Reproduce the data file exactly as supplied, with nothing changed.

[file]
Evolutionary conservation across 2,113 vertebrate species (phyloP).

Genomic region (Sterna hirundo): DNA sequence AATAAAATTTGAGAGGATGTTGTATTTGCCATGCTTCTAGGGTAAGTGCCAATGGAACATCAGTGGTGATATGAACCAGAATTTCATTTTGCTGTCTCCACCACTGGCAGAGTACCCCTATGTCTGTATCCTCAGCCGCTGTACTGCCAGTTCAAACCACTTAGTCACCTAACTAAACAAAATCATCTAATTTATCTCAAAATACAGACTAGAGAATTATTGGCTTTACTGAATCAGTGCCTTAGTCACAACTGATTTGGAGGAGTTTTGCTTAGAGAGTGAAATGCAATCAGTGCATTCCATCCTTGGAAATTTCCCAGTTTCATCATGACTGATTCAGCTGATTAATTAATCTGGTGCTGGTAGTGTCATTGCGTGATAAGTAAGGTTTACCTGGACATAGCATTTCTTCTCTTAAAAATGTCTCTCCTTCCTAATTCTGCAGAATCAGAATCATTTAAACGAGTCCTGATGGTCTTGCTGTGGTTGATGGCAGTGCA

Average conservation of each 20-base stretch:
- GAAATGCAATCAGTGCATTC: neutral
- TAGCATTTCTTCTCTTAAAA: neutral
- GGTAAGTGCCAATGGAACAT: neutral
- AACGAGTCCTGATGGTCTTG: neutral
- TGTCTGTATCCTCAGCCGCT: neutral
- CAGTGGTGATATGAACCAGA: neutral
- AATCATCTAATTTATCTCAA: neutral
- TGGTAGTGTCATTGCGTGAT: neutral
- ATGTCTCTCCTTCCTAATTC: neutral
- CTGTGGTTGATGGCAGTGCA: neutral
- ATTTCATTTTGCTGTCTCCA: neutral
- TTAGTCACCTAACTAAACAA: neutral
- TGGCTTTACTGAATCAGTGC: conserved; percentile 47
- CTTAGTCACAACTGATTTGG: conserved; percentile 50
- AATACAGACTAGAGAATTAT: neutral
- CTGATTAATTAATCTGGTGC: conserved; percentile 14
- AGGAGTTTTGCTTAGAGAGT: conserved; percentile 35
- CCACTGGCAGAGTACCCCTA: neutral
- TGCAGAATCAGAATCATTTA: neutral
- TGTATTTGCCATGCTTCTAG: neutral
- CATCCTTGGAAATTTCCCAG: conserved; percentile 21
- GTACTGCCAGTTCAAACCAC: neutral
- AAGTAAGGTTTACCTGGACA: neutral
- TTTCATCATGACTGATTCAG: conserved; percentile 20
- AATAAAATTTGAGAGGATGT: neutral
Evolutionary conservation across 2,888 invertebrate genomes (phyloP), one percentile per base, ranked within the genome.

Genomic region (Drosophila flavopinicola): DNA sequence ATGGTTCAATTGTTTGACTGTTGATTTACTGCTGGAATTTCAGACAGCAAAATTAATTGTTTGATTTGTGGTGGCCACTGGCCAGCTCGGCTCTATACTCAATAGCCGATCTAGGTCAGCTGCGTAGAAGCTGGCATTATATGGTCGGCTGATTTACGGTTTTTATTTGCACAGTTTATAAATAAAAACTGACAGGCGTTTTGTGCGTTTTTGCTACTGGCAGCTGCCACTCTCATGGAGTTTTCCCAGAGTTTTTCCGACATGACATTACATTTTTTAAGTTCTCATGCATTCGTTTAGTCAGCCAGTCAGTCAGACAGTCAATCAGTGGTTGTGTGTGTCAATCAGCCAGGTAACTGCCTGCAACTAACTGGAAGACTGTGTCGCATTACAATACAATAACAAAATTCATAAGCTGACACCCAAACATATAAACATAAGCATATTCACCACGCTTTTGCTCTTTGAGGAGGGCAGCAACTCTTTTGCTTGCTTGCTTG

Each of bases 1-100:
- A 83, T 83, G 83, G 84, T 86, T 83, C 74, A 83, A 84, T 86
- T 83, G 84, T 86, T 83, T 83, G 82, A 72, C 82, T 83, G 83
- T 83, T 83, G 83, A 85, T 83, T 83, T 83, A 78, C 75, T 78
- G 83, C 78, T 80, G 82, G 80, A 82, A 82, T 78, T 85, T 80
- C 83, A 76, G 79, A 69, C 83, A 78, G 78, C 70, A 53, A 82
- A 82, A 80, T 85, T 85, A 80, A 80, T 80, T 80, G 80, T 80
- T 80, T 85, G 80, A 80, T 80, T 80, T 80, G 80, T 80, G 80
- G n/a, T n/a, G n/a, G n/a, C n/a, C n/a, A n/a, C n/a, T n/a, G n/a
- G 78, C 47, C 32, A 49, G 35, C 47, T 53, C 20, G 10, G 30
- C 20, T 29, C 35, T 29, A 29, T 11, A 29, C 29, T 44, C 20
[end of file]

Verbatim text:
Evolutionary conservation across 2,113 vertebrate species (phyloP).

Genomic region (Sterna hirundo): DNA sequence AATAAAATTTGAGAGGATGTTGTATTTGCCATGCTTCTAGGGTAAGTGCCAATGGAACATCAGTGGTGATATGAACCAGAATTTCATTTTGCTGTCTCCACCACTGGCAGAGTACCCCTATGTCTGTATCCTCAGCCGCTGTACTGCCAGTTCAAACCACTTAGTCACCTAACTAAACAAAATCATCTAATTTATCTCAAAATACAGACTAGAGAATTATTGGCTTTACTGAATCAGTGCCTTAGTCACAACTGATTTGGAGGAGTTTTGCTTAGAGAGTGAAATGCAATCAGTGCATTCCATCCTTGGAAATTTCCCAGTTTCATCATGACTGATTCAGCTGATTAATTAATCTGGTGCTGGTAGTGTCATTGCGTGATAAGTAAGGTTTACCTGGACATAGCATTTCTTCTCTTAAAAATGTCTCTCCTTCCTAATTCTGCAGAATCAGAATCATTTAAACGAGTCCTGATGGTCTTGCTGTGGTTGATGGCAGTGCA

Average conservation of each 20-base stretch:
- GAAATGCAATCAGTGCATTC: neutral
- TAGCATTTCTTCTCTTAAAA: neutral
- GGTAAGTGCCAATGGAACAT: neutral
- AACGAGTCCTGATGGTCTTG: neutral
- TGTCTGTATCCTCAGCCGCT: neutral
- CAGTGGTGATATGAACCAGA: neutral
- AATCATCTAATTTATCTCAA: neutral
- TGGTAGTGTCATTGCGTGAT: neutral
- ATGTCTCTCCTTCCTAATTC: neutral
- CTGTGGTTGATGGCAGTGCA: neutral
- ATTTCATTTTGCTGTCTCCA: neutral
- TTAGTCACCTAACTAAACAA: neutral
- TGGCTTTACTGAATCAGTGC: conserved; percentile 47
- CTTAGTCACAACTGATTTGG: conserved; percentile 50
- AATACAGACTAGAGAATTAT: neutral
- CTGATTAATTAATCTGGTGC: conserved; percentile 14
- AGGAGTTTTGCTTAGAGAGT: conserved; percentile 35
- CCACTGGCAGAGTACCCCTA: neutral
- TGCAGAATCAGAATCATTTA: neutral
- TGTATTTGCCATGCTTCTAG: neutral
- CATCCTTGGAAATTTCCCAG: conserved; percentile 21
- GTACTGCCAGTTCAAACCAC: neutral
- AAGTAAGGTTTACCTGGACA: neutral
- TTTCATCATGACTGATTCAG: conserved; percentile 20
- AATAAAATTTGAGAGGATGT: neutral
Evolutionary conservation across 2,888 invertebrate genomes (phyloP), one percentile per base, ranked within the genome.

Genomic region (Drosophila flavopinicola): DNA sequence ATGGTTCAATTGTTTGACTGTTGATTTACTGCTGGAATTTCAGACAGCAAAATTAATTGTTTGATTTGTGGTGGCCACTGGCCAGCTCGGCTCTATACTCAATAGCCGATCTAGGTCAGCTGCGTAGAAGCTGGCATTATATGGTCGGCTGATTTACGGTTTTTATTTGCACAGTTTATAAATAAAAACTGACAGGCGTTTTGTGCGTTTTTGCTACTGGCAGCTGCCACTCTCATGGAGTTTTCCCAGAGTTTTTCCGACATGACATTACATTTTTTAAGTTCTCATGCATTCGTTTAGTCAGCCAGTCAGTCAGACAGTCAATCAGTGGTTGTGTGTGTCAATCAGCCAGGTAACTGCCTGCAACTAACTGGAAGACTGTGTCGCATTACAATACAATAACAAAATTCATAAGCTGACACCCAAACATATAAACATAAGCATATTCACCACGCTTTTGCTCTTTGAGGAGGGCAGCAACTCTTTTGCTTGCTTGCTTG

Each of bases 1-100:
- A 83, T 83, G 83, G 84, T 86, T 83, C 74, A 83, A 84, T 86
- T 83, G 84, T 86, T 83, T 83, G 82, A 72, C 82, T 83, G 83
- T 83, T 83, G 83, A 85, T 83, T 83, T 83, A 78, C 75, T 78
- G 83, C 78, T 80, G 82, G 80, A 82, A 82, T 78, T 85, T 80
- C 83, A 76, G 79, A 69, C 83, A 78, G 78, C 70, A 53, A 82
- A 82, A 80, T 85, T 85, A 80, A 80, T 80, T 80, G 80, T 80
- T 80, T 85, G 80, A 80, T 80, T 80, T 80, G 80, T 80, G 80
- G n/a, T n/a, G n/a, G n/a, C n/a, C n/a, A n/a, C n/a, T n/a, G n/a
- G 78, C 47, C 32, A 49, G 35, C 47, T 53, C 20, G 10, G 30
- C 20, T 29, C 35, T 29, A 29, T 11, A 29, C 29, T 44, C 20